The Path Goal Theory, created by Robert House, is a management theory that states that the manager's leadership style is a major factor in worker motivation, productivity, and job satisfaction. The manager should pick a leadership style that is specific to the personalities of the members of the group. The theory suggests that one leadership style is not better in all situations, so the manager should be familiar with several leadership styles.
The Path Goal Theory lists four types of leadership styles. With the directive style, the manager orders workers to carry out each task, giving exact directions. With supportive leadership, the manager focuses on keeping workers happy with the manager and with each other. The manager can also select participative leadership, allowing the workers to make certain business decisions after consulting with one another. With achievement-oriented leadership, the manager uses bonuses and prizes to motivate employees.
Leadership styles are associated with types of jobs. Directive leadership is normal for a low-skill job such as fast-food service, where workers receive specific instructions. Supportive leadership is normal when the workers deal with tragic situations, such as social work or health care. Participative leadership is normal in a high-skill job such as engineering, where workers need to decide whether the project can be carried out as planned. Achievement-based leadership is normal for car sales representatives or any other worker who earns a majority of income through commission. The theory may recommend a management style that is not in common practice in the business.
The path goal theory considers six traits of workers. One trait, locus of control, refers to whether the employee wants to make decisions or wants the manager to make them. A similar trait, need for clarity, is whether the employee prefers exact job instructions. Task ability is the employee's job-skill level, which can increase. An employee with the authoritarian trait wants to direct others. Some employees are performing the job for the experience it offers, such as working at a hostel or a ski resort, and want to do things that are fun and exciting. A worker may have a need to achieve goals and receive recognition for these accomplishments.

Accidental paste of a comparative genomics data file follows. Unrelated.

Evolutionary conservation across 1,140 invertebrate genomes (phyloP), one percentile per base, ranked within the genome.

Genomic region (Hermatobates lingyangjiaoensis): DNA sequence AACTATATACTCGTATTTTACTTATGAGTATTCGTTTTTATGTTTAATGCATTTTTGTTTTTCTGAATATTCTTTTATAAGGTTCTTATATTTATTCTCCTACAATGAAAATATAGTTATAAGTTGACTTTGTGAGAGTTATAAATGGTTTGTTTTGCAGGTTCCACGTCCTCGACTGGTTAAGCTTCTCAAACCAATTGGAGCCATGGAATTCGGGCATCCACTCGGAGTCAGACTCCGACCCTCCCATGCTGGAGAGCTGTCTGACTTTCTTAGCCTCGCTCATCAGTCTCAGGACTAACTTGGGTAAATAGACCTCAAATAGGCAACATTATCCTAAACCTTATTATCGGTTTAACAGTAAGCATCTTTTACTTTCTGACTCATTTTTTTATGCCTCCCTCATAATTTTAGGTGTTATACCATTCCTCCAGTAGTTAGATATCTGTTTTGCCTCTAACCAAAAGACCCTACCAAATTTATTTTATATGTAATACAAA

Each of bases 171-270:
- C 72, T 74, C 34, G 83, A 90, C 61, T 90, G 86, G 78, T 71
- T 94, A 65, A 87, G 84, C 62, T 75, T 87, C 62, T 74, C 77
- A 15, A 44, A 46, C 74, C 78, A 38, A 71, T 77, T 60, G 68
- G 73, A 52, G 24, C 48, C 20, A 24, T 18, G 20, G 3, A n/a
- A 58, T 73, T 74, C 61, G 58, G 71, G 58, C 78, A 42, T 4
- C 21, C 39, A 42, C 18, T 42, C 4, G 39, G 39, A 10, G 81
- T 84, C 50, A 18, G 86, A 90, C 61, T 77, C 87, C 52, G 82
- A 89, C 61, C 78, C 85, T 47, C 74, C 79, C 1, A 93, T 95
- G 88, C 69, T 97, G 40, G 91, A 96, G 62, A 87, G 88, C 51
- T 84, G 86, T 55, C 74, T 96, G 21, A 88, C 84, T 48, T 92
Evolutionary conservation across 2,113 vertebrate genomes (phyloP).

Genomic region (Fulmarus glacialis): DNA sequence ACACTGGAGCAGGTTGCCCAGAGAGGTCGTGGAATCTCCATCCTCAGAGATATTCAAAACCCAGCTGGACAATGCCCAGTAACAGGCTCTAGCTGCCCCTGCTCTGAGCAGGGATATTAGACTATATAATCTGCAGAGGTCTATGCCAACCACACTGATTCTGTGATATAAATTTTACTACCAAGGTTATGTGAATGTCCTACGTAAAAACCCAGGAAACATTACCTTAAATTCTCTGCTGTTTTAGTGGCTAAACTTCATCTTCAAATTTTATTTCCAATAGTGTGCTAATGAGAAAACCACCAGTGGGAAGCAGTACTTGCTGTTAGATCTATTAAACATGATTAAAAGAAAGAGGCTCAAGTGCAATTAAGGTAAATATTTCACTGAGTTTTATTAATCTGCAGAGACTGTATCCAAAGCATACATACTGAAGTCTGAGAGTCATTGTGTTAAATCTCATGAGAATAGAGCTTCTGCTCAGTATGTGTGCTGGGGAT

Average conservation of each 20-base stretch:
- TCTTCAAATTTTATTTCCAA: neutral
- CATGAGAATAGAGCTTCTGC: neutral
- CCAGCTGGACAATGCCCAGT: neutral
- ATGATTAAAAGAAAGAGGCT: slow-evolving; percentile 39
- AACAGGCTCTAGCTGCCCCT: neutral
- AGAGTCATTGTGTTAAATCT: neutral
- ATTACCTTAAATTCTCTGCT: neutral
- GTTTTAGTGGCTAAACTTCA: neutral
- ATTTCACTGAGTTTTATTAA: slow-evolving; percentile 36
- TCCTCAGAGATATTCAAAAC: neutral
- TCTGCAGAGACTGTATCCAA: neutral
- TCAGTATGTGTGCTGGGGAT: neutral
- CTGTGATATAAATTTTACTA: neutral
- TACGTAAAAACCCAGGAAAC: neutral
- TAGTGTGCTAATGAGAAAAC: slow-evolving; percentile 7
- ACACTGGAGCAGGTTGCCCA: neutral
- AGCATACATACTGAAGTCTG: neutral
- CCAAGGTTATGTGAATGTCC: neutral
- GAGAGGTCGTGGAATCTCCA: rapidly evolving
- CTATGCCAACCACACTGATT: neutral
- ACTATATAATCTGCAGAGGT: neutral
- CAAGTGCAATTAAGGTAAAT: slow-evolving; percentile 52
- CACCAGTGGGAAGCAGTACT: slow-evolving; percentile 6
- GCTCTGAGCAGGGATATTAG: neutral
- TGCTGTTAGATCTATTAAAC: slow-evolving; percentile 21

The path goal theory is a cause-and-effect theory, so the manager changes leadership styles to solve a problem. If workers are not performing well, the manager first finds out why. If the workers need clear instructions on how to perform tasks, the manager can give them these instructions, and if the workers would rather have more flexibility to decide how to work, the manager may decide to allow workers to make some decisions. If this change solves the problem, the manager can make other changes to prevent future problems.